At least Gibson’s sense of exploitation came from an honest place, as evidenced by his record of outspoken religious belief and the obsession with physical violence found throughout his work. So, too, did the major controversy that overtook that film: charges of anti-Semitism in its depiction of Jewish characters. Such accusations proved to be well-founded once Gibson had his ugly public fall from grace a few years later. Bigotry, like faith, can be sincere. But both can also be manufactured.
The rise of Christian-produced films over the last decade, and in particular since the election of Donald Trump, has been well documented. Unlike Passion, most of these have been exploitation films of a different sort. Films such as Fireproof (2008), the God’s Not Dead series (2014, 2016, 2018), and Let There Be Light (2017) have all delivered red-meat polemics to their evangelical audiences while courting enough liberal backlash to garner mainstream media attention.
For as damaging as the outrage directed at The Last Temptation of Christ was to its bottom line, Christian films have sought to emulate its example in order to play the victim. Even if such efforts don’t always pay off (Let There Be Light producer and co-star Sean Hannity was the focus of much ridicule last year in the wake of his film’s dismal theatrical run), it’s hard to fault the overall gambit. Cynically courting outrage on behalf of the American ruling demographic while simultaneously claiming persecution has proven a winning strategy in elections, so there’s no reason to think it wouldn’t work at the box office. It’s only too bad for Scorsese that he hadn’t thought to get the jump on his opponents by marketing his film in such a manner. Of course, to do so would have required him to cast aside any moral scruples or self-respect, but still…
(Coincidentally, the most hilarious example of outrage marketing to be found this year belonged to Gotti, a movie that desperately sought to emulate Scorsese’s gangster classics, and which tried to make up for its initial floundering by playing to the persecution complex of the same conservative audience that would have surely protested Last Temptation.)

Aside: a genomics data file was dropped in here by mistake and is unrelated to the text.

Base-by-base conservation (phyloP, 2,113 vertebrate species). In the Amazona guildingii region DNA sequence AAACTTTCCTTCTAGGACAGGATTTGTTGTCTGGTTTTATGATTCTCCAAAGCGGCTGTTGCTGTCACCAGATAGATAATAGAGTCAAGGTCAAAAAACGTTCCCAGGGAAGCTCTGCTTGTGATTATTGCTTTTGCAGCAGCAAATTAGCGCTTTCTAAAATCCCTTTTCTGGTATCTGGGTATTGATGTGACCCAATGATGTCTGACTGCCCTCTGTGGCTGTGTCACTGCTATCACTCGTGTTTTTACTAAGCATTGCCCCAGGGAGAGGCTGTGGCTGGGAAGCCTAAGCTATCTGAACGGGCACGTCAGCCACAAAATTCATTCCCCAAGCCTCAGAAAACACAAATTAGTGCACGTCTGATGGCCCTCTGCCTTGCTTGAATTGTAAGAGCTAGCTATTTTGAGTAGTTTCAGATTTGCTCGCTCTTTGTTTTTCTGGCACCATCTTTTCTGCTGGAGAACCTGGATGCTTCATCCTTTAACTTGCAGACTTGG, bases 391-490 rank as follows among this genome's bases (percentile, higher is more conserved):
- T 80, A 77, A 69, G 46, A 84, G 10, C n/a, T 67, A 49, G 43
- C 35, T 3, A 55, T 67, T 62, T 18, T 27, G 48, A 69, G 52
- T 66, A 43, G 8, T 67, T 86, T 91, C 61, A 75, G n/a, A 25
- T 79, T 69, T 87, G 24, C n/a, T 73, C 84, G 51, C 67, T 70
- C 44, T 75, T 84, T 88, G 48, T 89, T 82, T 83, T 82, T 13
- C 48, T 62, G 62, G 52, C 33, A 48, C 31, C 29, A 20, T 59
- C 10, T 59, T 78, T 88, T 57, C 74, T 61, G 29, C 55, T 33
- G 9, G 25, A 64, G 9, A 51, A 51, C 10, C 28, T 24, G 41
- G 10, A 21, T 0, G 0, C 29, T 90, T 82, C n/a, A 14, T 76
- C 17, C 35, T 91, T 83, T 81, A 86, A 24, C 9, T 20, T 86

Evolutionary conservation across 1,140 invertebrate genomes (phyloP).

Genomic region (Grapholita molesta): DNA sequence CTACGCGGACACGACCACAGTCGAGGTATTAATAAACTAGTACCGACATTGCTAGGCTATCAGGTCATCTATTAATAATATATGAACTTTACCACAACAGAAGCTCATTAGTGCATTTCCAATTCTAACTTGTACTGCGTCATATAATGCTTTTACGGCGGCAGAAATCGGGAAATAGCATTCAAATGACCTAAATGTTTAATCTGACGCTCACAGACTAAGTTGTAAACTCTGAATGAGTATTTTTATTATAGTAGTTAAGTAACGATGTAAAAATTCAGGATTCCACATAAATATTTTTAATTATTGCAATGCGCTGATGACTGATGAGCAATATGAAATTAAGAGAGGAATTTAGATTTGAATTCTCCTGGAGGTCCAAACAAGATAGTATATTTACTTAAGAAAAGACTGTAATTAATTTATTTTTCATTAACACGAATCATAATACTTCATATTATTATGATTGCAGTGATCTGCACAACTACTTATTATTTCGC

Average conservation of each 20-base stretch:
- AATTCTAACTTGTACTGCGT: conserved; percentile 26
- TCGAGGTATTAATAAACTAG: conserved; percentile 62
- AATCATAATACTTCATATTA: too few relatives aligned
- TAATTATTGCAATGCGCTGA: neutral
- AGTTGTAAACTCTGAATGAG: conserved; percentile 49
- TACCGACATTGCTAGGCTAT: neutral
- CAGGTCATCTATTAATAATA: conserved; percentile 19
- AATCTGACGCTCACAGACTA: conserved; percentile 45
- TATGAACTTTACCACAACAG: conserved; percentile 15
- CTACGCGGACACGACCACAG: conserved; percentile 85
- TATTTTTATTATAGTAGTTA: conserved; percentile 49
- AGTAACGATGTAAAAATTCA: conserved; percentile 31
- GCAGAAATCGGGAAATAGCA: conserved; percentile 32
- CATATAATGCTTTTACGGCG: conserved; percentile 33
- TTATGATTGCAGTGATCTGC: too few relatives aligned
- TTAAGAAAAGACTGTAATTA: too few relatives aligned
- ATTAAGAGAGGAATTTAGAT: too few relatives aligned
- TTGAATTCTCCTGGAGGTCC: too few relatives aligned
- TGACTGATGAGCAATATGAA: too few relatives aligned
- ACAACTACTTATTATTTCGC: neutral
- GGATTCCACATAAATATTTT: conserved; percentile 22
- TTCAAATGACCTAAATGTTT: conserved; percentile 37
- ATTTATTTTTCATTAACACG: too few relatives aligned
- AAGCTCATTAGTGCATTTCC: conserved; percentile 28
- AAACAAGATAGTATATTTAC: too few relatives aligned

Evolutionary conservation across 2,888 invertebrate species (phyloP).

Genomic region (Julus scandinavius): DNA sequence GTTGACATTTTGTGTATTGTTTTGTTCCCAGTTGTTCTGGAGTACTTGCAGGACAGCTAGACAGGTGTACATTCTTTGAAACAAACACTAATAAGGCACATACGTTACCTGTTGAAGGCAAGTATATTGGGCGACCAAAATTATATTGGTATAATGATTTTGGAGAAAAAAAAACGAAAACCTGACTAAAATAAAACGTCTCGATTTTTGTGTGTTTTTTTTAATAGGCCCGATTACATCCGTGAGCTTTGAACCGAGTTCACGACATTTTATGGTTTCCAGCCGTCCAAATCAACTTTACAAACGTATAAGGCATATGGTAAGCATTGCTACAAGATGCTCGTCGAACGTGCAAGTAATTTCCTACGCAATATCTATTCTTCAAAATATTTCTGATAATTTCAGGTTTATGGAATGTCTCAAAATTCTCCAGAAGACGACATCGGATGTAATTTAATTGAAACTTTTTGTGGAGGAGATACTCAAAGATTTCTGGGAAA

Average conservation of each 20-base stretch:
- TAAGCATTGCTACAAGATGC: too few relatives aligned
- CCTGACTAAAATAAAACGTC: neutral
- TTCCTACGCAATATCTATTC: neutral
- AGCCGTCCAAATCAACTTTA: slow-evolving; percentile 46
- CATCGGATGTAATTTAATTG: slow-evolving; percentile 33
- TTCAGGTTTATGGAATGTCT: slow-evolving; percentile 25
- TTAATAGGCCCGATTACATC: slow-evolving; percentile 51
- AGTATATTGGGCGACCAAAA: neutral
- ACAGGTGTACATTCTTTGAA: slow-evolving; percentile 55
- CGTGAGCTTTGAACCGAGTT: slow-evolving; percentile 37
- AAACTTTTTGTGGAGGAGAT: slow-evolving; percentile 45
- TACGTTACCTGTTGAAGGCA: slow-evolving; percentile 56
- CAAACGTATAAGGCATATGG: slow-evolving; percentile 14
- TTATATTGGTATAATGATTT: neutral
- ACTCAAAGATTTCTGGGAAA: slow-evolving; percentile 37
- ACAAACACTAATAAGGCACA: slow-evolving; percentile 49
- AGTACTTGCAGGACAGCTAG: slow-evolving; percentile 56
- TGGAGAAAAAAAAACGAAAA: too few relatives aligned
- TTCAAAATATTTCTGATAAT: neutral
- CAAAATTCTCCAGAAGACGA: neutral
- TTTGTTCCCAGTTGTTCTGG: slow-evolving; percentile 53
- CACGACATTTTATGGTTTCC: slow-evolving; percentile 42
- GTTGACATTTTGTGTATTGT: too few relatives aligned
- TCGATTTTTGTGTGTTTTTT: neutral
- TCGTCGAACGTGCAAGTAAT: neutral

For all the outrage swirling around our various forms of media, it is hard to picture something like the The Last Temptation of Christ causing the same level of sustained commotion today, at least among Christian audiences. Obviously, the examples of mass demonstrations and violent assaults on artists that challenge — or simply depict — Islam in their work are plentiful, and should not be dismissed. But that is a whole other can of locusts.
(Also — and not to let religious zealots of the Muslim variety off the hook — it is interesting that whenever right-wing critics of Islam point to these attacks, they always fail to mention the Christian terrorists who bombed the Saint Michel cinema.)
Partly, the inability to imagine a repeat of The Last Temptation of Christ’s cultural moment is due to the way social media has splintered outrage into a thousand different shards. Partly, it’s due to the overwhelming amount of media currently available. Even 10 years ago, something like AMC’s absurdly blasphemous adaptation of the comic series Preacher would have likely drawn howls of outrage from offended Christians; today, it’s just another niche show in a sea of content. Truly challenging films about faith — such as this year’s outstanding First Reformed, from Last Temptation screenwriter Paul Schrader — fail to gain widespread notice from either religious or secular audiences, while new examples of Christian agitprop are forced to dig ever deeper into the muck of identity politics in their attempts to generate controversy.
In this light, The Last Temptation of Christ — crucified upon release, since resurrected, and now recognized as the masterpiece of sincerity that it’s always been — feels even more transcendent.